As part of our blog series, Messaging That’s Memorable, we recently shared an easy way to write your organization’s Belief Message. That’s our term for the message you should use any time you are introducing your organization in person, print, or digital communications.
When things go well, your Belief Message is so compelling and intriguing that your listeners or readers want to know more. So what do you say next?
Simon Sinek’s fabulous TED Talk is a great introduction to what we call Problem Messages.
Your Problem Messages should focus on the “why” of your organization. Every nonprofit, including yours, was created to solve a specific problem. So ask yourself this question:
And now dig deeper. If your organization focuses on domestic violence, for example, your answer shouldn’t be, “Because domestic violence exists.” Any domestic violence nonprofit—of which there are many—can claim that. Instead think about why it’s important that your organization, specifically, be involved in this cause. In a constellation of domestic violence organizations all doing important work, for example, what problem is still left that creates the need for your organization? So now consider this question:
The answers to this question are the basis for your Problem Messages.
Check out this video we did in collaboration with our wonderful client California ChangeLawyers. It does an excellent job of emphasizing why they exist.
Just like California ChangeLawyers, your organization probably addresses several problems within your cause area, so you’ll likely need several Problem Messages from which you can choose. We often think of these messages as beginning with, “You know, there’s a problem…”
Here’s an example:
In our previous blog post we shared an example from Wu Yee Children’s Services, an agency that advocates for early childhood education and educators. Below is a reminder of their Belief Message, followed by a Problem Message that points to one of the problems Wu Yee exists to solve.
Wu Yee Children’s Services believes nothing is more essential than excellent child care and education for all our children, right from the start. Every day we partner with parents, as well as countless individuals and organizations across San Francisco, to provide a network that strengthens and connects a diverse, resilient community around our children. Because when we stand up for children, we stand up for one another.
But you know, there’s a problem…
We know children are learning from the moment they’re born, and that ages 0-5 are critical to their educational path. Yet as a society we don’t value the very people vital to these early days. Early childhood educators and caregivers have been grossly undercompensated for years. While training and educational requirements continue to increase, pay and benefits have not. In fact, most early childhood educators with bachelor’s degrees make 50 percent less than elementary school teachers. Couple that with the increased cost of living in San Francisco, and it’s no wonder many move on to other careers or communities. If we want our children to have the best start possible, we have to support teachers and caregivers with livable pay and benefits that reflect their critical value.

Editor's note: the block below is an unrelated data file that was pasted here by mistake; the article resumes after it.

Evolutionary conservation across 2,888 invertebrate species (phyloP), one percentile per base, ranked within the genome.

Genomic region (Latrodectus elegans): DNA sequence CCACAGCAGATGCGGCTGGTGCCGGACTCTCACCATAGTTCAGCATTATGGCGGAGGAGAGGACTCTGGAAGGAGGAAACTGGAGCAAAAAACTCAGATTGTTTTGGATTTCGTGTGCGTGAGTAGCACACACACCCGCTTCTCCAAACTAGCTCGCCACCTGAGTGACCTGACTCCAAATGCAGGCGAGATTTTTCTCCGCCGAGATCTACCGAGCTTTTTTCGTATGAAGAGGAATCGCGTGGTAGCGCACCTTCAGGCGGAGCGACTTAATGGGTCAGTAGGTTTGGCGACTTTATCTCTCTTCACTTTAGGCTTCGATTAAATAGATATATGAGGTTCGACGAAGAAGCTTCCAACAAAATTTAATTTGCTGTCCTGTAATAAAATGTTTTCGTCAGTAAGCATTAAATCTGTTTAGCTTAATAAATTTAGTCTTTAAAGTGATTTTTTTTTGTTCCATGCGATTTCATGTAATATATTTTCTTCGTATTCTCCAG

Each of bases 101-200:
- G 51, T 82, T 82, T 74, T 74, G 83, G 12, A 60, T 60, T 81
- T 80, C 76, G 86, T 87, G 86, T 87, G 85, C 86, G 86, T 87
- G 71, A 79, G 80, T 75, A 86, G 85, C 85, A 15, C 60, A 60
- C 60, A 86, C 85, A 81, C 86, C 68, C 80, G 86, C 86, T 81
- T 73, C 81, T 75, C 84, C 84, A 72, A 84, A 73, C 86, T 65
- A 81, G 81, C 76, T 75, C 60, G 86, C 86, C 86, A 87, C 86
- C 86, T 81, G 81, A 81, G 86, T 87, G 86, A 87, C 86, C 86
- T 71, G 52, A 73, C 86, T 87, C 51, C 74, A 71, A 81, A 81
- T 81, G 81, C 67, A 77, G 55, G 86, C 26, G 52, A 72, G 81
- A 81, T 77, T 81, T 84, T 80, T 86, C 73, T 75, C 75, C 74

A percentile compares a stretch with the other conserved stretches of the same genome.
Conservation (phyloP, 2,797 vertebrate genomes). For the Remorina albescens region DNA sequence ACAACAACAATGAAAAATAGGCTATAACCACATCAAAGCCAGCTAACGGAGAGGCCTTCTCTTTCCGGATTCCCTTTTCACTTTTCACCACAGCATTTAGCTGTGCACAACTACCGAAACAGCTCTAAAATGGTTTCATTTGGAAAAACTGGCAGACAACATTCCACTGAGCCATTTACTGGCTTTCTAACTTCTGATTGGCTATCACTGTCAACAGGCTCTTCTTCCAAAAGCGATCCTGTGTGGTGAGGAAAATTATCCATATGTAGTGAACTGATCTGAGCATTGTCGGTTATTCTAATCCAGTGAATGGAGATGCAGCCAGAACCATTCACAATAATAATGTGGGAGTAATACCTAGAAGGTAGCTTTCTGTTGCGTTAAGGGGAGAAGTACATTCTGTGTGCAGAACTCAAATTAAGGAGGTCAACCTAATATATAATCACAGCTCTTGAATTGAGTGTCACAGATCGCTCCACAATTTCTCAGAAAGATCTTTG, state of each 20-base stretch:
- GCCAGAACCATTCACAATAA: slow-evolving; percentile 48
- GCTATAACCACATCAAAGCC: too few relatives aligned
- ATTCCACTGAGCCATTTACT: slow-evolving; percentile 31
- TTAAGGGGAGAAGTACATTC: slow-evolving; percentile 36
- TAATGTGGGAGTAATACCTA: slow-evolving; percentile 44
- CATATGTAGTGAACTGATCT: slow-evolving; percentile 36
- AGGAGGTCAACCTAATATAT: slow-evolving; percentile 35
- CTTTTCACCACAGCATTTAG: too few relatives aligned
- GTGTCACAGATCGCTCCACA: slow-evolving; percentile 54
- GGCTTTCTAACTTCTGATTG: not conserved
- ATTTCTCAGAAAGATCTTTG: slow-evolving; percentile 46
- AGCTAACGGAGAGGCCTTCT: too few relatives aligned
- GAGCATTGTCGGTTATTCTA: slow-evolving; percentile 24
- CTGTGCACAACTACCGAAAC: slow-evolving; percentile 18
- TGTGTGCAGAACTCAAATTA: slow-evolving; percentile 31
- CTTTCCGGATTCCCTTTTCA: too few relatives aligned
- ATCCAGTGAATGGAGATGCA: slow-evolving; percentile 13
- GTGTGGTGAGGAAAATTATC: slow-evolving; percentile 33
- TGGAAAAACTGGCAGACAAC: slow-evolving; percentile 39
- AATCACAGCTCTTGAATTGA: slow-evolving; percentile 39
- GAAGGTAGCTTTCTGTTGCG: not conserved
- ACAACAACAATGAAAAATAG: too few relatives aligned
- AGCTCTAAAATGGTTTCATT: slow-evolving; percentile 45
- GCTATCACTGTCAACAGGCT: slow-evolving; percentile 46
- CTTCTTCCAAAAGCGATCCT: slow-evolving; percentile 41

This Problem Message begins by saying that despite knowing that the early years of education are vital to a child’s success, we don’t always value their teachers, who are often underpaid caregivers. That’s the problem. The rest of the message explains how those hurdles add up and begins to introduce the need for advocacy for early childhood educators—a place where Wu Yee shines.
For many nonprofits, boldly claiming that you are the only organization that can solve a problem can feel a little uncomfortable. You’re not a sneaker company, after all. You don’t need or want your peer organizations to fail so that you can succeed. But don’t forget that you are competing for support, especially among organizations that exist within the same cause area. Supporters and partners must understand why you are an important “voice at the table.”
That means that in order to secure the support you need you must emphasize in the most clear language possible, what problems you are focused on solving. Stating the problem shares your subject matter expertise in a way that helps others understand what’s really going on in your sector. And positions you as the trustworthy expert who can solve it.
As Simon says in his TED talk video, “People don’t buy what you do, they buy why you do it.” So in your Problem Messages, tell them.
The next post in this series introduces the Impact Message and how you can use storytelling to illustrate the impact of your work. Click here to access this four-part blog series.
Sarah R. Moore, our Director of Brand Strategy, joined Mission Minded from a career that has spanned both the private and nonprofit sector.
See all posts by Sarah Moore